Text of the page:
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Tainted Blood: The Ambivalence of Ethnic Migration in Israel, Japan, Korea, Germany and the United States

Author: DIETRICH THRÄNHARDT
Published in GPS, Vol. 1 No. 3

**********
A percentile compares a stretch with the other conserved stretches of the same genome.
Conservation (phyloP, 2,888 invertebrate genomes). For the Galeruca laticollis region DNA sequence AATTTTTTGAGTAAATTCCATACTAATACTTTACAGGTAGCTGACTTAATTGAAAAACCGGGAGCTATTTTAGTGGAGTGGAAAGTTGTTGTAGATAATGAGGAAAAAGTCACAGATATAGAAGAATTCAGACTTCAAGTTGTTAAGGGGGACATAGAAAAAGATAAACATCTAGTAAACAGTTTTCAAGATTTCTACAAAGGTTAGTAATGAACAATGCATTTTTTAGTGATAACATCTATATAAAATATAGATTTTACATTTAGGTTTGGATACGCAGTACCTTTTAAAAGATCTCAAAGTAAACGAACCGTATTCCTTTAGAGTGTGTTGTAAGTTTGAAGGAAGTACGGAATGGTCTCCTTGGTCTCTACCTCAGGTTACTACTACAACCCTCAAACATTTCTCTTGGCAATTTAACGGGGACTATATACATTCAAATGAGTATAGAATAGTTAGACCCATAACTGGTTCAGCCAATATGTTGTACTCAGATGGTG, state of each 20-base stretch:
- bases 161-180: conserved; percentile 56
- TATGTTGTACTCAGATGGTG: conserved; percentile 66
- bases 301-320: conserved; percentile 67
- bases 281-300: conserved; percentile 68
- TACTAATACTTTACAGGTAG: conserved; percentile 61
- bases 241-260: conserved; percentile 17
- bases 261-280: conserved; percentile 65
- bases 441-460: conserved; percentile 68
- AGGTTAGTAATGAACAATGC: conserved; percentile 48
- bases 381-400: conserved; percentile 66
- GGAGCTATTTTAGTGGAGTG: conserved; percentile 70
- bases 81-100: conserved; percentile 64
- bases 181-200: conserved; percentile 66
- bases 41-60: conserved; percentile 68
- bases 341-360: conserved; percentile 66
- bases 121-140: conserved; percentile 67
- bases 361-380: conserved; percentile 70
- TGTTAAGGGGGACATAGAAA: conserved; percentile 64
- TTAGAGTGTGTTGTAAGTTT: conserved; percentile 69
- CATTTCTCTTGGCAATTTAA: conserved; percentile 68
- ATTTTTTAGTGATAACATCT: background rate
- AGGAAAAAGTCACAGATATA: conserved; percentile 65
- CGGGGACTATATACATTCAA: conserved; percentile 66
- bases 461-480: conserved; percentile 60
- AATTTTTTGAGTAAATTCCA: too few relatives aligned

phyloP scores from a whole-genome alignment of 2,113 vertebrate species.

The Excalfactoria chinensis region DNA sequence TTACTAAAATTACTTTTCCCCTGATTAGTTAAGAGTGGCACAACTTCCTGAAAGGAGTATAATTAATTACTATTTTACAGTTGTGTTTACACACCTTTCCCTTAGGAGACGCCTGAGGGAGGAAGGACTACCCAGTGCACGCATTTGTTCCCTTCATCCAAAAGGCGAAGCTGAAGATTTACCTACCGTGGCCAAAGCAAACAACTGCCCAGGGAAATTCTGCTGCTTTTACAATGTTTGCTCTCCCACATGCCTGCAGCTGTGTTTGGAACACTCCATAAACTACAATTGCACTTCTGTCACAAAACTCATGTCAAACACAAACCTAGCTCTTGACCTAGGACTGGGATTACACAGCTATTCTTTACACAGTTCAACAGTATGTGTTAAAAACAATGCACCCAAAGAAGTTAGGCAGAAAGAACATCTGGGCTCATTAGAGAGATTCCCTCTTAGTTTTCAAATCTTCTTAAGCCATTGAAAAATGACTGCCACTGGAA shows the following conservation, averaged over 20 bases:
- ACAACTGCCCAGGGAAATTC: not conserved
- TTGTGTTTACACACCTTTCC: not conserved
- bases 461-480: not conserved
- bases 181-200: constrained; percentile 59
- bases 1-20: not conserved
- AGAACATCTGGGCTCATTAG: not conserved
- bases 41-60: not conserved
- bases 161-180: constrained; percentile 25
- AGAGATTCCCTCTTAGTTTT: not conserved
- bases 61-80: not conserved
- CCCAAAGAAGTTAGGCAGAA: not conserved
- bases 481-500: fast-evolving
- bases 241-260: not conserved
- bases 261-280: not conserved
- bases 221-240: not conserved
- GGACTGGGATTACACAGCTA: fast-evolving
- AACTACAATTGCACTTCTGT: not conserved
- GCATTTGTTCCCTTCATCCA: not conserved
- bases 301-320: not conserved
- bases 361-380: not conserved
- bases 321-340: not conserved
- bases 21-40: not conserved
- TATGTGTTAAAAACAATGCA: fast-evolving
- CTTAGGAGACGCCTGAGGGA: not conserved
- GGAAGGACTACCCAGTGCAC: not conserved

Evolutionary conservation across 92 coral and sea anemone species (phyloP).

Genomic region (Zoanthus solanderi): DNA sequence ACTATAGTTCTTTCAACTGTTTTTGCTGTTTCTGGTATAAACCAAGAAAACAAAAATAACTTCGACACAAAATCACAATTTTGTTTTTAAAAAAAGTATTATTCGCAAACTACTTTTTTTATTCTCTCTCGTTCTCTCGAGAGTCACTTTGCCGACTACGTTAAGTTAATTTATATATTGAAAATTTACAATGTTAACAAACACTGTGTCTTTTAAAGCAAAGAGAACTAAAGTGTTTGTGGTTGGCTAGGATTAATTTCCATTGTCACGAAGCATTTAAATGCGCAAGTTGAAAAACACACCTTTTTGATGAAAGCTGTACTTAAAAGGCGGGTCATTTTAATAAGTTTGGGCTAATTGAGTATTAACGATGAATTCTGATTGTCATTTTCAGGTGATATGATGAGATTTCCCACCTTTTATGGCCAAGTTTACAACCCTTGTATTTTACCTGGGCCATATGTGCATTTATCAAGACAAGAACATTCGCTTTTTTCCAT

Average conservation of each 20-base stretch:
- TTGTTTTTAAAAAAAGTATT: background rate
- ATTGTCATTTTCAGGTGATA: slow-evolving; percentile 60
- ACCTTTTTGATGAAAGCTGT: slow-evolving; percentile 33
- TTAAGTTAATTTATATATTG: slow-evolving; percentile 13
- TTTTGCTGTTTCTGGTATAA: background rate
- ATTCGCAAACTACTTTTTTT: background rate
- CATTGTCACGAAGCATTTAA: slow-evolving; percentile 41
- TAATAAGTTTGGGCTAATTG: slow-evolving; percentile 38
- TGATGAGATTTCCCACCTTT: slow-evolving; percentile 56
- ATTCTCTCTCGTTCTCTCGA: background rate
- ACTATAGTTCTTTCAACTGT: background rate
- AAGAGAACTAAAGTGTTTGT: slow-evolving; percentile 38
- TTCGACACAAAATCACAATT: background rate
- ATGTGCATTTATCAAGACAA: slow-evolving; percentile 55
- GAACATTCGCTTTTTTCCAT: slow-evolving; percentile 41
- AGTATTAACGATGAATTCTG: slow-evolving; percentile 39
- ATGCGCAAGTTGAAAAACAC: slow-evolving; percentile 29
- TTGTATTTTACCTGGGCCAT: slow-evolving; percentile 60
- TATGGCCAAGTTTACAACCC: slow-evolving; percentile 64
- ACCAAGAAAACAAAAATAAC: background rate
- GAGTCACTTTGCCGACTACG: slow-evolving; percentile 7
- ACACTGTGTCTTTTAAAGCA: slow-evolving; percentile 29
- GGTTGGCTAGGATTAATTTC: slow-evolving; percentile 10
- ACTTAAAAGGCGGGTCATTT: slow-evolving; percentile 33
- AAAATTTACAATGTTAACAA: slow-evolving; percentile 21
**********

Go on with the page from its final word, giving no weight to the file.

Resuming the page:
In public discourse and modern sociological literature, the concept of ethnicity is often treated as a category attached to persons or certain groups in a quasi-biological sense. In particular, this is the case when ethnicity is used as a substitute for race and thus inherits the Darwinian connotations of that concept. Modern thinking about genetics has a tendency to return to this type of argument. In this tradition, even social scientists have attributed certain positive or negative characteristics to whole groups.3 Studies of immigrant groups based on survey or census data often carry a tendency to treat ethnicities as groups with certain inherent characteristics, comparable to treating collective public opinion in quantitative research. In particular, this is done in studies which rely only on one set of data limited to just one country. Critizing these tendencies, Katznelson has warned that social scientists should begin their analysis with events in the "early, fluid period of immigration, which have a determinative impact on subsequent patterns of group behaviour and not restrict their studies to the groups' behaviour patterns."(Katznelson 1973: 24) Another way for more in-depth analysis is to compare groups in a given situation in several countries.

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